Why Is My Shoulder Hurting?
Joint Health
February 20, 2024
Why Is My Shoulder Hurting?
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Travis Frantz, M.D.

Whether you realize it or not, you rely on your shoulders every day. In addition to providing a place for a loved one to cry on, your shoulders are used for many things — from playing golf and doing yard work to carrying groceries and even folding laundry.
The shoulder has the greatest range of motion of any joint in the body, which is why it’s important for so many activities. It’s also the most complex joint you have. And the intricate mix of bones, muscles, ligaments and tendons that make up the shoulder leaves it prone to injury. When an injury happens, movement and strength can become difficult and limited.

“An injury to one area of the shoulder can have a domino effect, impacting multiple parts and significantly interfering with mobility,” explains Travis Frantz, M.D., a sports orthopedic surgeon at Texas Health Orthopedic Specialists, a Texas Health Physicians Group practice in Bedford. “While shoulder injuries are especially common among athletes who rely on their shoulders for repeated overhead movements, there are others who are considered at increased risk for injury. People who frequently use their shoulders for manual labor such as painting, construction or yard maintenance are subject to shoulder wear and tear that can lead to further damage.”

Common Shoulder Injuries and Conditions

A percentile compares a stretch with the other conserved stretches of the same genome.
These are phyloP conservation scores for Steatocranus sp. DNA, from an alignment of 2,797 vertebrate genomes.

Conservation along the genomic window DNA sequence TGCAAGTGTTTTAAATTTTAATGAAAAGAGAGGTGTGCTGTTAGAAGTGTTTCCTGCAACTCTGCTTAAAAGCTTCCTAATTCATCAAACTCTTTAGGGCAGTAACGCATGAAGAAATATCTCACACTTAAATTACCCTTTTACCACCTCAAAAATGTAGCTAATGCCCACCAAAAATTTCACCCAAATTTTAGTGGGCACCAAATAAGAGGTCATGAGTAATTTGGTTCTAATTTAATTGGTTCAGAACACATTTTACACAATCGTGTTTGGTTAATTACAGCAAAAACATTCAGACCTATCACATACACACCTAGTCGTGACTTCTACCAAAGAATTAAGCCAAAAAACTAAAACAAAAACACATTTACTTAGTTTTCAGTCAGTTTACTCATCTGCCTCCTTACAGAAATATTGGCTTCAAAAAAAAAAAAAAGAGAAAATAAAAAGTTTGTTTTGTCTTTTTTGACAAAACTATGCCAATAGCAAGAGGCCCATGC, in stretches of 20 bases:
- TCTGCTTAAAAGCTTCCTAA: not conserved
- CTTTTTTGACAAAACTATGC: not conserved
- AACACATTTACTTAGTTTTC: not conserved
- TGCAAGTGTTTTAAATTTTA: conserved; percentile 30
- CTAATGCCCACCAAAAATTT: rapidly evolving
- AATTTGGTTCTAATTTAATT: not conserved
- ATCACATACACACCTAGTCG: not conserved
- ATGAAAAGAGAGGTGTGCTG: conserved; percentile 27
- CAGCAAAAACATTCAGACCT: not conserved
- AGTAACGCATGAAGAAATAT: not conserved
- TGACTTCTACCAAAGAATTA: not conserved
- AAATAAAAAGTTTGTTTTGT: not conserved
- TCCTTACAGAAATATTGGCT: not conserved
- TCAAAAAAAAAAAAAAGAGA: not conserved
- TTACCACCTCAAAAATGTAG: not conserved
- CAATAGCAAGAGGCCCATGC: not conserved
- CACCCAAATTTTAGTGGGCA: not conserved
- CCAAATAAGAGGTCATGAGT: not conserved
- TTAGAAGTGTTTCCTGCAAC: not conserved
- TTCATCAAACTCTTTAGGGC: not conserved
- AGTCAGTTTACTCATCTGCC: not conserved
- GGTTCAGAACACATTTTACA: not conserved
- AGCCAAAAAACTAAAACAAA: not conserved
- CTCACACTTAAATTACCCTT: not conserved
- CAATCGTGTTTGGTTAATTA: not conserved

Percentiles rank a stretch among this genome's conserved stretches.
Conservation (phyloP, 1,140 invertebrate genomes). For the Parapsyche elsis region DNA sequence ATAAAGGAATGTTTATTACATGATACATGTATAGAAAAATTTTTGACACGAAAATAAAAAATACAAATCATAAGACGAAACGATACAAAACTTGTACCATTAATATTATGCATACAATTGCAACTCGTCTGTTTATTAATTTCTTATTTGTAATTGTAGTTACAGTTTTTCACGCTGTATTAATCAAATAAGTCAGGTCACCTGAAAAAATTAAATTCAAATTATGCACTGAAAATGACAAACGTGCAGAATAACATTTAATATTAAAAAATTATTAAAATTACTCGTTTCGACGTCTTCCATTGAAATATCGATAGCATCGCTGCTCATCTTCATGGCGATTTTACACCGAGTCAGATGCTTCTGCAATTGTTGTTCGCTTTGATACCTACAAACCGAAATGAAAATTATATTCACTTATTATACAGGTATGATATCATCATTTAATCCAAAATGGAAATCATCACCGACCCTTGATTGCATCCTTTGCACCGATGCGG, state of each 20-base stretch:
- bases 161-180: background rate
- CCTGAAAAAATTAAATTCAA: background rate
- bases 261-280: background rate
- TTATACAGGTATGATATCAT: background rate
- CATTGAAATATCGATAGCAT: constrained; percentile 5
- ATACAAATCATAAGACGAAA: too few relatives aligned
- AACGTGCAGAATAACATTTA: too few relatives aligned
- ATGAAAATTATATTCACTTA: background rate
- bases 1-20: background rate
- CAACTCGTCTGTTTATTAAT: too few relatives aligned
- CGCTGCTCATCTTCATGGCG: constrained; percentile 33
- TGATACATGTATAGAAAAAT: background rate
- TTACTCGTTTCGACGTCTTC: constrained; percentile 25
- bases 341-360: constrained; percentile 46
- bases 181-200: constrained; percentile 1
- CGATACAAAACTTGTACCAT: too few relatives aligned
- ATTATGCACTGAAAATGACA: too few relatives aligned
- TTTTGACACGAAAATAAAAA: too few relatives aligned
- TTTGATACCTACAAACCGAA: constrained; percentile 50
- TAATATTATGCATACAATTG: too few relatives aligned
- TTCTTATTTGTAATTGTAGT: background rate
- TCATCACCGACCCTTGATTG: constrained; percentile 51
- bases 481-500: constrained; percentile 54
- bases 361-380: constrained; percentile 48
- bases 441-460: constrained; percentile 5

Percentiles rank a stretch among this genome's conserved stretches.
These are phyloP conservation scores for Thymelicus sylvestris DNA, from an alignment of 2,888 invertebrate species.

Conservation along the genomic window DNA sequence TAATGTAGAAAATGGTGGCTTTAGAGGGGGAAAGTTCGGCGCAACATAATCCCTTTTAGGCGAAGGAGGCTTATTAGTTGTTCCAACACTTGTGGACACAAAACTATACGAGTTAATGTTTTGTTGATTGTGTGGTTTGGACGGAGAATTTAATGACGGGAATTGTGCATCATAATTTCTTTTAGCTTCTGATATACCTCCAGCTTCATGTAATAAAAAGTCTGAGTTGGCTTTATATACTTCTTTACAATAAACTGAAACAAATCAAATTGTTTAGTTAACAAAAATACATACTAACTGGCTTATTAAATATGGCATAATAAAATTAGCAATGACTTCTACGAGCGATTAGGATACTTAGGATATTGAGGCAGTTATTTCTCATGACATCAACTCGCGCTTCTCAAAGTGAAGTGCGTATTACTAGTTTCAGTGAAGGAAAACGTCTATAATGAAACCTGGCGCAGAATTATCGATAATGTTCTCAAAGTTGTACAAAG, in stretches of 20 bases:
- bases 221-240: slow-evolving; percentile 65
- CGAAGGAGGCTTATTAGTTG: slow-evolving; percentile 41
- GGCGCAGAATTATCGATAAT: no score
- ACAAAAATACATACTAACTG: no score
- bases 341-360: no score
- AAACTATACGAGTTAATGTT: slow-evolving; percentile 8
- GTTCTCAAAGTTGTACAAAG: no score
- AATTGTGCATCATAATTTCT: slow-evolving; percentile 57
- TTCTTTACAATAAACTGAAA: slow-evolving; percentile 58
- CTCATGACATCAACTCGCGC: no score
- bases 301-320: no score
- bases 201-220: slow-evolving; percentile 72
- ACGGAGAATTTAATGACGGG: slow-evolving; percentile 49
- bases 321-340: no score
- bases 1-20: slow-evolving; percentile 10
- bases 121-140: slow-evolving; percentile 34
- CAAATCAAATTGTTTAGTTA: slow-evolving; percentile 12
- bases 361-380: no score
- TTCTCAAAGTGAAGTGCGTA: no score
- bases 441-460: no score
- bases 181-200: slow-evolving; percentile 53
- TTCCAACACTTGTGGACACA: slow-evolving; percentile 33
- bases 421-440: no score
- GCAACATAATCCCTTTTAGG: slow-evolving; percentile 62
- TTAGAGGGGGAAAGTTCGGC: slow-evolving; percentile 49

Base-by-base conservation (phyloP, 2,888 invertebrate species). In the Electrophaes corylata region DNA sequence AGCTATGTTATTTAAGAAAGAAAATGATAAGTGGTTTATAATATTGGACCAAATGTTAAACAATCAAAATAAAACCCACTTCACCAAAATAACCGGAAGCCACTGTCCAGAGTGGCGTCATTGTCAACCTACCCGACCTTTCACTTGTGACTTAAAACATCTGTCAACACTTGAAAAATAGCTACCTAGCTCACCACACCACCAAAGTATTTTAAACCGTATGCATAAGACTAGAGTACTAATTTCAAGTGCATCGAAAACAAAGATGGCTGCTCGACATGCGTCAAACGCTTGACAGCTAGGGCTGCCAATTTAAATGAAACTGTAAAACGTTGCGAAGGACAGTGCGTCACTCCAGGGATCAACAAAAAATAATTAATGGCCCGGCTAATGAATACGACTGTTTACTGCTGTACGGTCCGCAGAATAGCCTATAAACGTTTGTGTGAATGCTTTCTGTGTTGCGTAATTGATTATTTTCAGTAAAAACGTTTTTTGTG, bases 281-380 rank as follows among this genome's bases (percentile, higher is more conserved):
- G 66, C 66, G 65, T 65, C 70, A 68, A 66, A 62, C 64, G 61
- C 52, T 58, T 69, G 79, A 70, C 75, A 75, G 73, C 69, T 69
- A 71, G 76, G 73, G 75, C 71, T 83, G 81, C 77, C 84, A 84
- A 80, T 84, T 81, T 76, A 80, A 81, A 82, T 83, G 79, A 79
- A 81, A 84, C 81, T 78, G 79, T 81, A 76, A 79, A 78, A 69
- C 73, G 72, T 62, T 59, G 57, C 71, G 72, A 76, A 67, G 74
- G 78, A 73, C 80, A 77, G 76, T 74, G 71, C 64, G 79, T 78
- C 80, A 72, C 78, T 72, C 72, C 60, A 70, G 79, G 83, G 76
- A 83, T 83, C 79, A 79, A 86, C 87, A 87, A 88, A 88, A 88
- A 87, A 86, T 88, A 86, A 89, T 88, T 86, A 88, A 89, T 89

Because of how the shoulder is constructed, Frantz says it can be damaged in a lot of different ways. “The ball-and-socket nature of the shoulder that gives you such great range of motion also leaves it rather unstable as a joint. That’s why the shoulder joint gets dislocated more than any other joint in the body.”

Repeated stress on the shoulder either at work or while playing sports can lead to tears and other injuries as well. A fall or high-impact action may also damage the shoulder joint. The conditions Frantz says he sees most in his practice include:

  • Shoulder dislocation/instability. Shoulder instability can make the shoulder ball feel like it wants to slip out of place. If the ball does become displaced, it’s considered a dislocation. The condition is most common in younger people, according to Frantz, especially athletes who repeatedly throw a ball or complete a tackle.
  • Separated shoulder. A fall or hard blow to the shoulder can tear the ligaments that hold together the joint where your collarbone and shoulder blade meet, known as the acromioclavicular (AC) joint. “You may see a bump form on the top of your shoulder, signaling that some damage has occurred,” Frantz says.
  • Rotator cuff tear. The group of muscles and tendons in the upper arm that hold the shoulder joint together and allow for a wide range of movements is known as the rotator cuff. When injured by a strain or tear, the rotator cuff becomes very painful and may even prevent you from lifting your arm.